Bad Taste In Mouth Anxiety Symptoms

Written by Jim Folk
Medically reviewed by Marilyn Folk, BScN.
Last updated March 8, 2022

bad taste in the mouth anxiety

Bad taste in the mouth, including having a metallic, blood-like, ammonia, and other odd tastes in the mouth are often symptoms of anxiety disorder, including generalized anxiety disorder, social anxiety disorder, panic disorder, and others.

This article explains the relationship between anxiety and having bad, tinny, metallic, ammonia, or other unusual tastes in the mouth.

Bad taste in mouth anxiety symptom common descriptions:

  • You have an unusual, awful, or bad taste in your mouth.
  • You have a "blood-like" taste in the mouth for no apparent reason.
  • You have an ammonia or bitter taste in your mouth yet you haven’t ingested anything that could cause this taste.
  • You suddenly have a metallic, tinny, odd, or unusual taste in your mouth out of the blue and for no apparent reason.
  • This unusual or bad taste is not related to anything you’ve eaten or anything you’ve done recently.
  • No matter what you do, your bad taste won’t go away.
  • This bad taste isn’t related to anything dental.
  • Even after you brush your teeth or use mouthwash, the bad taste in your mouth returns.
  • This bad taste can change from one type of unsavory taste to another.

This bad taste in the mouth anxiety symptom can occur rarely, frequently, or persistently. For example, you have a bad taste in the mouth once in a while and not that often, have it off and on, or have it all the time.

This bad taste in the mouth anxiety symptom can precede, accompany, or follow an escalation of other anxiety symptoms or occur by itself.

This bad taste in the mouth anxiety symptom can precede, accompany, or follow an episode of nervousness, anxiety, fear, and stress, or occur "out of the blue" and for no apparent reason.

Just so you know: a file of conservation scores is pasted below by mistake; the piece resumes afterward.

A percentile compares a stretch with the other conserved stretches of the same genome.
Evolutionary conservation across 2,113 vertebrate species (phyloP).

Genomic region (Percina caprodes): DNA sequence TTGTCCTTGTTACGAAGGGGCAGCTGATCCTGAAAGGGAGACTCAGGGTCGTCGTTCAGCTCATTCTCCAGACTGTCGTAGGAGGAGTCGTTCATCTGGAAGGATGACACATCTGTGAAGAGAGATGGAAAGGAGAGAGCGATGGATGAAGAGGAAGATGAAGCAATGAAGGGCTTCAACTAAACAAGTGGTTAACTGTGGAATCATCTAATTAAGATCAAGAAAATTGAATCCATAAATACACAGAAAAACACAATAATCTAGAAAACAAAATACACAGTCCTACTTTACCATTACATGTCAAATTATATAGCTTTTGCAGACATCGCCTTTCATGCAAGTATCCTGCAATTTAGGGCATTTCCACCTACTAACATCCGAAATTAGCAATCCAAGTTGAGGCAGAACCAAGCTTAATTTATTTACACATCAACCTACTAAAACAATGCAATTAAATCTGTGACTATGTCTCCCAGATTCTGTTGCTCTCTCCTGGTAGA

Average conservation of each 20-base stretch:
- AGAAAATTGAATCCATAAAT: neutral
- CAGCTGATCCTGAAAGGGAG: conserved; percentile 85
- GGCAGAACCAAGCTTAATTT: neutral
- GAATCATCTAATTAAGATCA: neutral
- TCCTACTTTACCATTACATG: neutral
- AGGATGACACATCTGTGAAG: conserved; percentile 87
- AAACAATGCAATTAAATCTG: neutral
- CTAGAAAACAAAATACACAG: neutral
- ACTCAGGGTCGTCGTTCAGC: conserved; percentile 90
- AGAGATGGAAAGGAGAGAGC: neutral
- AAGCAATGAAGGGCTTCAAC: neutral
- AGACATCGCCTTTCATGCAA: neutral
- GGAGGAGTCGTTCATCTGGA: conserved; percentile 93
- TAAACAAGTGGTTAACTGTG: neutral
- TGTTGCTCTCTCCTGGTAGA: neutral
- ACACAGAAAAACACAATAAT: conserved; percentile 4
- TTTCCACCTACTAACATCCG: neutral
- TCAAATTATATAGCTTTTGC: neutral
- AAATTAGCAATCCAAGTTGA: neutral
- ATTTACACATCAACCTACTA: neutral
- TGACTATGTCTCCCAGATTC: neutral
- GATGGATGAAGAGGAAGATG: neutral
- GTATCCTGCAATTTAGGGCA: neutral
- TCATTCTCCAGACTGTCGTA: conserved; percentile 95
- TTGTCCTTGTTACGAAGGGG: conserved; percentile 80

This bad taste in the mouth anxiety symptom can range in intensity from slight, to moderate, to severe. It can also come in waves where it’s strong one moment and eases off the next.

This bad taste in the mouth anxiety symptom can change from day to day and from moment to moment.

All the above combinations and variations are common.

To see if anxiety might be playing a role in your symptoms, rate your level of anxiety using our free one-minute instant results Anxiety Test, Anxiety Disorder Test, or Hyperstimulation Test.

The higher the rating, the more likely anxiety could be contributing to or causing your anxiety symptoms, including having a bad or unusual taste in your mouth.

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What causes having a bad taste in the mouth anxiety symptoms?

Medical Advisory

Talk to your doctor about all new, changing, persistent, and returning symptoms as some medical conditions and medications can cause anxiety-like symptoms.

Click the link for Additional Medical Advisory Information.

When this symptom is caused by stress, including anxiety-caused stress, there can be many reasons why a bad taste in the mouth can occur, including:

1. The stress response

Apprehensive behavior causes the body to secrete stress hormones into the bloodstream where they travel to targeted spots to bring about specific physiological, psychological, and emotional changes that enhance the body’s ability to deal with a threat – to either fight or flee.

This survival reaction is the reason why the stress response is often referred to as the fight or flight response, the emergency response, or the fight, flight, or freeze response (some people freeze when they are afraid like a “deer caught in headlights”).[1][2]

Part of the stress response changes include slowing saliva production and heightening the body’s senses, including the sense of taste. The body does this so that we are more able to quickly detect a problem should one be present. These changes are beneficial when in real danger.

Reduced saliva and an altered sense of taste can cause odd and unusual tastes when the stress response is active.